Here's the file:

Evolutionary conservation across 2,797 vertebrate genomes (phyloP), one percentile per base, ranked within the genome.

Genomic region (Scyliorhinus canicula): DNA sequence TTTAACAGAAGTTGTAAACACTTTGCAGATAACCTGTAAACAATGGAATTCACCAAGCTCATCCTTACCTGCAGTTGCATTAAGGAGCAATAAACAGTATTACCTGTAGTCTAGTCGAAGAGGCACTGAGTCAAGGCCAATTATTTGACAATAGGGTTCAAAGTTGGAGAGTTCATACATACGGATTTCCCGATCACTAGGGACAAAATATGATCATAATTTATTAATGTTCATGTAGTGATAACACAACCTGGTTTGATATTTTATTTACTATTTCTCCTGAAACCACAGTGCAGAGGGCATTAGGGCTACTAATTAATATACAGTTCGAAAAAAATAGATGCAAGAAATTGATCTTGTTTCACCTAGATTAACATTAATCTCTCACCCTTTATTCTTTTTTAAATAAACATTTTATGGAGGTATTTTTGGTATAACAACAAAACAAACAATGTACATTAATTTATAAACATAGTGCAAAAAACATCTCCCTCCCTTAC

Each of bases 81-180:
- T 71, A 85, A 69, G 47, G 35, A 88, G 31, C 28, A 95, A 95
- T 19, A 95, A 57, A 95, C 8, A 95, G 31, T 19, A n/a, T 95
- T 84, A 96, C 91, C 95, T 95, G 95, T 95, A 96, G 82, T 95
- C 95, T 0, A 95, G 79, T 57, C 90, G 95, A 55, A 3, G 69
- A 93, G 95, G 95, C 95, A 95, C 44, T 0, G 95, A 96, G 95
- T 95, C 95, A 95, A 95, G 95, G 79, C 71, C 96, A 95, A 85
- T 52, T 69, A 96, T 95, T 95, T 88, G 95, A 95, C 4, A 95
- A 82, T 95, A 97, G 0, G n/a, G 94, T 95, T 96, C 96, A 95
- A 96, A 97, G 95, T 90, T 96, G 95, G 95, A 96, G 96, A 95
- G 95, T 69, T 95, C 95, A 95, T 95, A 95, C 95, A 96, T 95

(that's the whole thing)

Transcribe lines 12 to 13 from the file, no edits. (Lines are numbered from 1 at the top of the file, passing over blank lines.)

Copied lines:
- A 96, A 97, G 95, T 90, T 96, G 95, G 95, A 96, G 96, A 95
- G 95, T 69, T 95, C 95, A 95, T 95, A 95, C 95, A 96, T 95